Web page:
The era of Soviet rule was difficult for vineyards across Eastern Europe. Hundreds of family vineyards were appropriated by the state and either merged into large factories or simply left to deteriorate. With winemaking largely centralised to Georgia and Ukraine at this time, Romania was among the worst affected by the regime. The majority of its vineyards were abandoned without any record of previous ownership when the Iron Curtain came to fall.

Their recovery has been slow, but boosted massively by their incorporation into the EU in 2007, Romania are ready to make a lot of noise in the wine world.

As Chris Losh of Imbibe put it;

“Will the world be beating a path to Romania’s door over the next few years? Almost certainly yes. The 2017 vintage has left the big producing countries of Europe so bereft of crop that supermarkets in particular are having to look elsewhere to fill their shelves.”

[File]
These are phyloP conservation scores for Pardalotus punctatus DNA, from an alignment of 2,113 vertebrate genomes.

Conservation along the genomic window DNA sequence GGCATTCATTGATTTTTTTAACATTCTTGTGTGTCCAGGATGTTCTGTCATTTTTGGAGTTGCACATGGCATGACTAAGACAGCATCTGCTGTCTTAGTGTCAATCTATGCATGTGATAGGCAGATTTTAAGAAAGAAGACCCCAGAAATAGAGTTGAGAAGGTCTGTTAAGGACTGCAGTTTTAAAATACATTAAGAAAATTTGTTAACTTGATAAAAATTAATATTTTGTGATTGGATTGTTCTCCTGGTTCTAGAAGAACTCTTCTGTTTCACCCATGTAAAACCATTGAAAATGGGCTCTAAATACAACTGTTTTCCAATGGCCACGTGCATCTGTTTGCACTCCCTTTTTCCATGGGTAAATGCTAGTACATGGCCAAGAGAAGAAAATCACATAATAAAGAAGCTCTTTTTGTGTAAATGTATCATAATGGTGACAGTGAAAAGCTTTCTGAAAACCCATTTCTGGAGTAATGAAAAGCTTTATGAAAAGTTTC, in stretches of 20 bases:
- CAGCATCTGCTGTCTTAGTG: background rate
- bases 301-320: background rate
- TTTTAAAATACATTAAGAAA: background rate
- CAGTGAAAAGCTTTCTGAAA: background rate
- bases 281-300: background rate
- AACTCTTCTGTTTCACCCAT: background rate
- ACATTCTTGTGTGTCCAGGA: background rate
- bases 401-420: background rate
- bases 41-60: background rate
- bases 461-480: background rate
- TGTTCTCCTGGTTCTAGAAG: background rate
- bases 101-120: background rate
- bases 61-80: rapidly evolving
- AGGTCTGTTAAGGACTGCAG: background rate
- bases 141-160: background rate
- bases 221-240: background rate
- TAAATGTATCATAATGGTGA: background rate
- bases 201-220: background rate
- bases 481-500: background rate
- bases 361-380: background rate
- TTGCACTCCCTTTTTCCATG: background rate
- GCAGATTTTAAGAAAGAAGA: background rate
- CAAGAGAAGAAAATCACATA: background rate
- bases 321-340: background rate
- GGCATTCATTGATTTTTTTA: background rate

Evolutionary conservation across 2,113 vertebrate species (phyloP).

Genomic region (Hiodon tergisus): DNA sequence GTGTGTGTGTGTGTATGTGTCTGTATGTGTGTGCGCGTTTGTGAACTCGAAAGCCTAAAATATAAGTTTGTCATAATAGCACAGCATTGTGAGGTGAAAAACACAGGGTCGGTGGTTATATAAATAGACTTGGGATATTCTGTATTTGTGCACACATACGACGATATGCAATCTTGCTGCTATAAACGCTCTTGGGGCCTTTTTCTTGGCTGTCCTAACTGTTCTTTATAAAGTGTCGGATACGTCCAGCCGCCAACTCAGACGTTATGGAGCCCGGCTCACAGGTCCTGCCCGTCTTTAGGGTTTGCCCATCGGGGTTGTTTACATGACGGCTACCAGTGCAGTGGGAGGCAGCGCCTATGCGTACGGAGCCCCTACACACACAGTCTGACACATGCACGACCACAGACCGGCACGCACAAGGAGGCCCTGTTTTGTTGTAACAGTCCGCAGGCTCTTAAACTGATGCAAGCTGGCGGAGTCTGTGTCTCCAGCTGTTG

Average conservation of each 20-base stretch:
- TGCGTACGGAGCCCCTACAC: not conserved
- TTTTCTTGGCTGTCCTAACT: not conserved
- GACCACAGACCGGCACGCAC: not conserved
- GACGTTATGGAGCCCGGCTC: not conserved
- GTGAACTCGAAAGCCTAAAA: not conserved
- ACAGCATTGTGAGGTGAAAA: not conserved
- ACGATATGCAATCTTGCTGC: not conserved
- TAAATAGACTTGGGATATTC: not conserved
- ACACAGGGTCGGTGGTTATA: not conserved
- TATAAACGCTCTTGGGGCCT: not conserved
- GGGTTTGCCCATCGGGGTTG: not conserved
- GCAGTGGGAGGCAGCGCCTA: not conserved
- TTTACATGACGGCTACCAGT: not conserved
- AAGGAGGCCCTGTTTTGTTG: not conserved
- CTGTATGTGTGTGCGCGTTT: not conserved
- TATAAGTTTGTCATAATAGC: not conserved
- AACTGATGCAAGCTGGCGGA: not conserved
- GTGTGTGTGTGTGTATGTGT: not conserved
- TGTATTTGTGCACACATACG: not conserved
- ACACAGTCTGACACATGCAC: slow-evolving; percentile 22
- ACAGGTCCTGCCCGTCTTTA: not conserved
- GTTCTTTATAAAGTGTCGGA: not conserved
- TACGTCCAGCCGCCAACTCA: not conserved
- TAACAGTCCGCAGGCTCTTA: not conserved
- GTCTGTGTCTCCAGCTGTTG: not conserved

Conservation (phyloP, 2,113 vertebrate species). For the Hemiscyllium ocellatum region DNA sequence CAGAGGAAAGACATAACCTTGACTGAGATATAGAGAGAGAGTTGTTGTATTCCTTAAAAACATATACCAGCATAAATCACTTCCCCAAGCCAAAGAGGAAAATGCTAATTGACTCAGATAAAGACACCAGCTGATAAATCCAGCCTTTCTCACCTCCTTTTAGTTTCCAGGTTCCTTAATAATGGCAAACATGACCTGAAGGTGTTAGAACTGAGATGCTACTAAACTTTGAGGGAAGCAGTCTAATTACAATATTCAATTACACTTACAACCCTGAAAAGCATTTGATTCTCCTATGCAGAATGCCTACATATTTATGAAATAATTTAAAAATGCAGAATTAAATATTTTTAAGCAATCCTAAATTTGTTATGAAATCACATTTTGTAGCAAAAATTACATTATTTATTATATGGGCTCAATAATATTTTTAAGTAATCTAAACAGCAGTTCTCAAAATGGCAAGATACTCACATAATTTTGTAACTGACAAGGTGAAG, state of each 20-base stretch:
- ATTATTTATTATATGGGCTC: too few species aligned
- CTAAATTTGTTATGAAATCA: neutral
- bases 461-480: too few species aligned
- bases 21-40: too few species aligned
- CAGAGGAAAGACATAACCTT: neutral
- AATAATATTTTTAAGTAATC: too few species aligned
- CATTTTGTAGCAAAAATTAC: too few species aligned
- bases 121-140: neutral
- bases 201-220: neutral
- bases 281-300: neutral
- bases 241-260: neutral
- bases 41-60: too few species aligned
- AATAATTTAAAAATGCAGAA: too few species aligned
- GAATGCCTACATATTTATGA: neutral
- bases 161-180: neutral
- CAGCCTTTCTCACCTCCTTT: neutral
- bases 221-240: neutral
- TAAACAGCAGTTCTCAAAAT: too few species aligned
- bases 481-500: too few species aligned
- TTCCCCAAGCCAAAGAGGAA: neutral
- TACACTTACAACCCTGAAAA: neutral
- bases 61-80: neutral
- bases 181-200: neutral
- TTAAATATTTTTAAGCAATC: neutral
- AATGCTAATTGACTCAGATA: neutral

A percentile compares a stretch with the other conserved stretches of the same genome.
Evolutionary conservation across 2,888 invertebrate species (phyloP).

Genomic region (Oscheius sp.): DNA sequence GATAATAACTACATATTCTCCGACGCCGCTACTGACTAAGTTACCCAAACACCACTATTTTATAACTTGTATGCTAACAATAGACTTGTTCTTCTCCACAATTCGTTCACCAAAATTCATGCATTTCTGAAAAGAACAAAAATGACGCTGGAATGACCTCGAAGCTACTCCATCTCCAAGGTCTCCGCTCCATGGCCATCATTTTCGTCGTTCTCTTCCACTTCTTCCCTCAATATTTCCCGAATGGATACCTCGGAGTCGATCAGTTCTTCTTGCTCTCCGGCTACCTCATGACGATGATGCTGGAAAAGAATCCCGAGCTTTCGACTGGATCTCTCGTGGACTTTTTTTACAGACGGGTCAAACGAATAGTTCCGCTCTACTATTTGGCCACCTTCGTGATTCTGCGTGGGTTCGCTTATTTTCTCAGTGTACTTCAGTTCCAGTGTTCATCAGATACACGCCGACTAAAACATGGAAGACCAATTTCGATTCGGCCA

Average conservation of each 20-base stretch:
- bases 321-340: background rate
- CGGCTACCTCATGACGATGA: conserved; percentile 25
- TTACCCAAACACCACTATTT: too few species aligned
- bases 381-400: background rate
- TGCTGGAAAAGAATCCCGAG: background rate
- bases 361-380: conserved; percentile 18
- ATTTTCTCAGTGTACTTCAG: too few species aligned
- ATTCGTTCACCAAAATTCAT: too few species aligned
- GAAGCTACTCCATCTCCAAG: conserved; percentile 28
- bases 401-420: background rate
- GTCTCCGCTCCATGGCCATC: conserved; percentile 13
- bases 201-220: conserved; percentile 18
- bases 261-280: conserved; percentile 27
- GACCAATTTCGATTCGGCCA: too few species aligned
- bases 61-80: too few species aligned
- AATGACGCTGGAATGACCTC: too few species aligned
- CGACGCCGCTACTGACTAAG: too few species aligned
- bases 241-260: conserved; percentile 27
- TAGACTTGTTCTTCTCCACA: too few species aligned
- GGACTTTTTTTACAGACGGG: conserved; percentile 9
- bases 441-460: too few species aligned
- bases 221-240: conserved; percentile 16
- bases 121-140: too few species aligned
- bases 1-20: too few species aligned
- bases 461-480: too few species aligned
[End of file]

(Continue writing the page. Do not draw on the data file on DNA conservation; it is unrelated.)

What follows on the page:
Losh reports that Romanian wines made from their own indigenous grapes are selling better in supermarkets across Germany than their international offerings. Many Romanian winemakers attribute this to grapes such as Fetească Regală and Fetească Neagră, proliferating Romanian soil for 3000 years. When a grape is so perfectly adapted to its natural climate, why use anything else?

Our good friend and partner Aurelia Visinescu of Domenil Sahateni is no different. A female scholar of the science of viticulture with a passion for new world innovation, using classically Romanian Fetească grapes. Her selection of delicate fruity reds are a real treat at a very charming price.